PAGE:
Liz Truss urges world leaders to follow UK with trickle down economy | liz truss

Liz Truss will urge world leaders to join Britain in introducing far-reaching tax cuts despite US President Joe Biden disparaging “leakage economics” ahead of their first bilateral talks in New York.

In a speech to the United Nations on Wednesday, the prime minister will argue that the free world must prioritize economic growth to deny authoritarian states like Russia the opportunity to manipulate the global economy.

Yet her embrace of Reagan economic policy puts her on a collision course with the Democratic president, who tweeted yesterday that he was “sick and tired” of the approach, which he said had never worked.

In his latest break with Treasury orthodoxy, Truss on Tuesday promised to review all tax rates to help struggling households and businesses weather the cost-of-living crisis. The prime minister’s comments pave the way for a sweeping overhaul of the system that could include revising income tax brackets and come amid reports she is planning a stamp duty cut as part of her mini-budget. emergency on Friday.

In an interview at the top of the Empire State Building on Tuesday, he told the BBC: “We have to make tough decisions to make our economy work well. We have to look at our tax rates. Therefore, corporate tax must be competitive with other countries so that we can attract that investment”.

She had already signaled that more tax cuts, beyond the changes expected on Friday, could be on the cards. She told reporters on the plane to the US: “Lower taxes lead to economic growth, I have no doubts about that.”

The Times reported that Truss believes reducing the stamp duty, which raises around £12bn a year for the Treasury, would help growth by encouraging more people to move.

Truss’s first talks with Biden come against the backdrop of tensions over post-Brexit trade deals in Northern Ireland. Despite attempts by the UK to separate the issues, the Biden administration has warned that a free trade deal is unlikely until the dispute over the Northern Ireland protocol is resolved.

In a move likely to disappoint Brexiters, Truss downplayed expectations that any trade deal was imminent, saying: “There are currently no ongoing negotiations with the US and I have no expectation that they are going to start in the short to medium term.”

US National Security Adviser Jake Sullivan said Biden would use the meeting to “encourage the UK and the European Union to come to a practical outcome that ensures there is no threat to the core principles of the Good Friday deal.” ”.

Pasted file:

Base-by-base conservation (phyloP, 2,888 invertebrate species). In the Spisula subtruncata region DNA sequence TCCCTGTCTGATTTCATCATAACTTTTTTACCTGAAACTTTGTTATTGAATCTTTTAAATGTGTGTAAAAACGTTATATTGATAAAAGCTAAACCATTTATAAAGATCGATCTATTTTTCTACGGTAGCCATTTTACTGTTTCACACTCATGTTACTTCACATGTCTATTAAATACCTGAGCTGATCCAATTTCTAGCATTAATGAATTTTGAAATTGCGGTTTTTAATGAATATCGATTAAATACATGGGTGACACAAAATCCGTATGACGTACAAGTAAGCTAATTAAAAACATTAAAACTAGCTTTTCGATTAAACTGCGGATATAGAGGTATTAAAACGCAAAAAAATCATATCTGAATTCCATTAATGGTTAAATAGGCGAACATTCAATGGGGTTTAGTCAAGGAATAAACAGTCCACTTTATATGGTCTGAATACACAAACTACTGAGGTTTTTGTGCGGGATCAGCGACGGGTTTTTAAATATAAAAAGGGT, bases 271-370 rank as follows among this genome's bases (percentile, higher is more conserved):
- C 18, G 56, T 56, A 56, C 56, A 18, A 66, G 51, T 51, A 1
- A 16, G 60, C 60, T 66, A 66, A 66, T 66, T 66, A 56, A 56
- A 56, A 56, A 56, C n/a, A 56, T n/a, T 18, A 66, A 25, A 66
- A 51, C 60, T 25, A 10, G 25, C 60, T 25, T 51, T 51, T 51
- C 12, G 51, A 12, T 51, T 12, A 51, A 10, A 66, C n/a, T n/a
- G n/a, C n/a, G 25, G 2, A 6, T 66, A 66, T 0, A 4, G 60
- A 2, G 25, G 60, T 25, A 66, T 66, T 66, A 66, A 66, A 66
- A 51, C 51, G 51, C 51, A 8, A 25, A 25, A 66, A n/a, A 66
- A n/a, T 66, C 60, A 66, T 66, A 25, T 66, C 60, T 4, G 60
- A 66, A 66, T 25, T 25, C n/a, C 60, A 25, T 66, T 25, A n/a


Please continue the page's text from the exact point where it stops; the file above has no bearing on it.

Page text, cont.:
The two leaders are also at odds over their approaches to achieving growth, with Truss supporting ‘filter-down’ economics during the Tory leadership contest, arguing that it was wrong to view all economic policy through the “lens of redistribution”.

Meanwhile, Biden tweeted: “I’m sick and tired of trickle down economics. It has never worked. We are building an economy from the bottom up and out.”

However, Truss is expected to make his economic case in his opening address to the UN, telling other world leaders: “We want people to keep more of the money they make, because we believe freedom trumps education. We are reforming our economy to move Britain forward once again.

“The free world needs this economic strength and resilience to repel authoritarian aggression and win this new era of strategic competition. We will no longer be strategically dependent on those who seek to weaponize the global economy.’”

In a broadcast round on Tuesday, Truss admitted that his tax-cut plans will initially benefit the wealthy more than the rest of society, but doubled down to reverse a recent increase in national insurance that would benefit the top earners in around £1,800 a year, and the lowest earner around £7.

“I don’t buy this argument that cutting taxes is somehow unfair,” he told Sky News. “What we do know is that people with higher incomes generally pay more taxes, so when taxes are reduced, there is often a disproportionate benefit because those people pay more taxes in the first place.

“We should set our fiscal policy based on what will help our country succeed. What is this economy going to deliver that benefits everyone in our country? What I don’t buy is the idea that tax cuts for businesses don’t help people in general.”

Truss, who is also proposing removing the cap on bankers’ bonuses, said she was prepared to be an unpopular prime minister to introduce measures she believes will grow the economy. “Yes, yes I am,” she said. “What’s important to me is that we grow the British economy.”

Some Conservative MPs believe Chancellor Kwasi Kwarteng could bring forward a year a promise made by his predecessor Rishi Sunak when he was chancellor to cut income tax by 1% from 2024. Business groups expect trade rate changes and VAT cuts to help with the energy crisis, as well as a longer-term review.

Truss dismissed concerns about the pound’s decline and the general state of the economy. “I think Britain’s economic fundamentals are solid,” he said, rejecting claims that interest rates would rise as a result of his approach.

Previously, he said higher energy bills were a price worth paying to ensure the UK’s safety from foreign aggressors, but that the cost should not be passed on to homeowners.

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